Mon Mar 20, 2017 8:56PM
US President Donald Trump greets Iraqi Prime Minister Haider al-Abadi as he arrives to the White House on March 20, 2017, in Washington, DC. (Photo by AFP)
US President Donald Trump greets Iraqi Prime Minister Haider al-Abadi as he arrives to the White House on March 20, 2017, in Washington, DC. (Photo by AFP)
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US President Donald Trump has questioned the Iran nuclear deal amid a visit by Iraqi Prime Minister Haider al-Abadi.

Trump, who has been a staunch opponent of the international agreement negotiated by the US under President Barack Obama, took the opportunity to criticize it amid meeting Abadi in the White House on Monday.

The billionaire-turned-president told an Iraqi delegation that he was wondering why Obama supported the deal, dubbed the Joint Comprehensive Plan of Action (JCPOA), further asserting "nobody" knows why.

US President Donald Trump listens while Iraqi Prime Minister Haider al-Abadi speaks during their meeting in the Cabinet Room in the White House on March 20, 2017, in Washington, DC. (Photo by AFP)

“One of the things I did ask is, 'Why did President Obama sign that agreement with Iran?' because nobody has been able to figure that one out," Trump said. "But maybe someday we'll be able to figure that one out."

Since he started campaigning for the 2016 presidential election, Trump has criticized the Obama administration for backing the JCPOA, also supported by the UK, Germany, Russia, China, and France.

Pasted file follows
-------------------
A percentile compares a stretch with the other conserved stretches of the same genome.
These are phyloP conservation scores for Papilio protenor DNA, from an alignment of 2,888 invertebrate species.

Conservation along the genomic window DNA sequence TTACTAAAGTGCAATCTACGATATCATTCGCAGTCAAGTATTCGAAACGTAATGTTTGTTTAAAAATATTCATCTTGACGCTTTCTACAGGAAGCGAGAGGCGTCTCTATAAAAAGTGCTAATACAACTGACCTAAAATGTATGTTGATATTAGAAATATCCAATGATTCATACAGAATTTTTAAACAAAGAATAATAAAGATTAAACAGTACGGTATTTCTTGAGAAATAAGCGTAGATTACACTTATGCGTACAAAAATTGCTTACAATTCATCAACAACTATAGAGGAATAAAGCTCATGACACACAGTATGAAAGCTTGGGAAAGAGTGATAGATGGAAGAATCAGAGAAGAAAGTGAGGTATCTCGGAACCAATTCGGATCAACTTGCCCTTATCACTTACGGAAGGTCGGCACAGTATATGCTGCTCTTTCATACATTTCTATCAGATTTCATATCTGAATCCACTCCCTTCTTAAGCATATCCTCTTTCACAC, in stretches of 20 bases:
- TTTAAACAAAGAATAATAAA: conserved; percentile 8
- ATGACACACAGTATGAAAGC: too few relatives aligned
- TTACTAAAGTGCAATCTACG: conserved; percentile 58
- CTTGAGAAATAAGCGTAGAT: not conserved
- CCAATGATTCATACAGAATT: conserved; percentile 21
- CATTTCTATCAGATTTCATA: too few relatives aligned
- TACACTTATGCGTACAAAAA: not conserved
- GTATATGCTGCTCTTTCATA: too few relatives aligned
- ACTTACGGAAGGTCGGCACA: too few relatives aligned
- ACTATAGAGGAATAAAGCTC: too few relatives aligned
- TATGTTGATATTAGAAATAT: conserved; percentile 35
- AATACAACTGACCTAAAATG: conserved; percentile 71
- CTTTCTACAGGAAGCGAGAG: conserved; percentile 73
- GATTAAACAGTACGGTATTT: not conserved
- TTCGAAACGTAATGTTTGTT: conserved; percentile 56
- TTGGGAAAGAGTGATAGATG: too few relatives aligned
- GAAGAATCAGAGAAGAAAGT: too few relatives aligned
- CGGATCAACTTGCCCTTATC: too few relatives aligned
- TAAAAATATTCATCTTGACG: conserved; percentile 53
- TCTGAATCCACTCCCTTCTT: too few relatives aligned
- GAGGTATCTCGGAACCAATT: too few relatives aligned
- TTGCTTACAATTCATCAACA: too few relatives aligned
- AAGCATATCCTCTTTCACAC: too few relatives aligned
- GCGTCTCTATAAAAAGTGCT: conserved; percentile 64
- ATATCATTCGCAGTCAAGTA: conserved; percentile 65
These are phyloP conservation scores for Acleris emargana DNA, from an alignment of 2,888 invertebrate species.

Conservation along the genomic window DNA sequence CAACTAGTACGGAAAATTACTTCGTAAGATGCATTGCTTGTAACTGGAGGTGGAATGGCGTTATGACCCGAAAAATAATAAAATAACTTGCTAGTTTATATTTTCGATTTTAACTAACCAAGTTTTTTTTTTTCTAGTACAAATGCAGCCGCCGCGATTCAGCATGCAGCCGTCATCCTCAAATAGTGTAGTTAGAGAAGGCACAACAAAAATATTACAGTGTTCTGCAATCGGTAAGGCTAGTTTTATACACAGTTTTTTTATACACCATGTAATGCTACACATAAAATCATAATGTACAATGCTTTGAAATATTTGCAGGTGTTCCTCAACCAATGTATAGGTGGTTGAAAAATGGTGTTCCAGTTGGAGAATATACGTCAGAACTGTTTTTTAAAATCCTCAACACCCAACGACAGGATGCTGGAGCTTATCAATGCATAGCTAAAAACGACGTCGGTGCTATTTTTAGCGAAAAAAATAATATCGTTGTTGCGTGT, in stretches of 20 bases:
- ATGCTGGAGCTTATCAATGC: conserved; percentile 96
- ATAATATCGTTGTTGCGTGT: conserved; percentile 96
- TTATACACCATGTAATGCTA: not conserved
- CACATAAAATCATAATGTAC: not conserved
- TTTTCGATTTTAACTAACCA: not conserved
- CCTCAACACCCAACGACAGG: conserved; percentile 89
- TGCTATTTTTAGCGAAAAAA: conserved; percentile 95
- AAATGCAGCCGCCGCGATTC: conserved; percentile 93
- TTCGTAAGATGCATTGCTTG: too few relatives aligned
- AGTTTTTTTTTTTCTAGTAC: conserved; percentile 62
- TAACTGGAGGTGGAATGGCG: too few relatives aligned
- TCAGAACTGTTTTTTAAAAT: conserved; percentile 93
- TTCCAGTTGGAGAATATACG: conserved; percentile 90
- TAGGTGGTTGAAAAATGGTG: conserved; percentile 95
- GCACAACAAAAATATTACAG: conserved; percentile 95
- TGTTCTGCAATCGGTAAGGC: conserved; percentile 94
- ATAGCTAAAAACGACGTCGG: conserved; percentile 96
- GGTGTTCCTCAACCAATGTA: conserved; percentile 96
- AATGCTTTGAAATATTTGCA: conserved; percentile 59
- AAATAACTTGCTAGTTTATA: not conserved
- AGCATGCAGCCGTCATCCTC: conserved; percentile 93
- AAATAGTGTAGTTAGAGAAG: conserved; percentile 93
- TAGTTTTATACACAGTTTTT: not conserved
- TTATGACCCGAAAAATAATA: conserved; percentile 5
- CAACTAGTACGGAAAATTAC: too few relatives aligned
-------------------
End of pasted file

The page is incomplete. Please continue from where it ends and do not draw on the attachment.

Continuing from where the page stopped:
The new president has said that Iran is one of the topics for discussion between Washington and Baghdad during the visit by Abadi and his delegation.

Discussing Daesh

The Republican president welcomed the Iraqi premier to the White House for his first meeting since Trump gained power.

Trump said it was a "great honor" to meet the Iraqi prime minister, the 9th foreign leader received by the US president.

The two also discussed the Daesh Takfiri terrorists’ militancy in Iraq.

Before leaving the Iraqi capital Baghdad for the afternoon meeting, Abadi said in a video statement, "We are in the last chapter, the final stages to eliminate ISIL militarily in Iraq."

US President Donald Trump (R) meets with Iraqi Prime Minister Haider al-Abadi in the Oval Office in the White House on March 20, 2017, in Washington, DC. (Photo by AFP)

In Washington, he also stated that Iraq has "the strongest counter-terrorism forces, but we are looking forward to more cooperation between us and the US."

Tackling what Trump refers to "radical Islamic terrorism," was one of his campaign promises as the GOP nominee for 2016 presidential election.

Meanwhile in Iraq, a fight to completely liberate areas under the Takfiris’ control continued.

Daesh terrorists were among militants initially trained by the CIA in Jordan in 2012 to destabilize the Syrian government.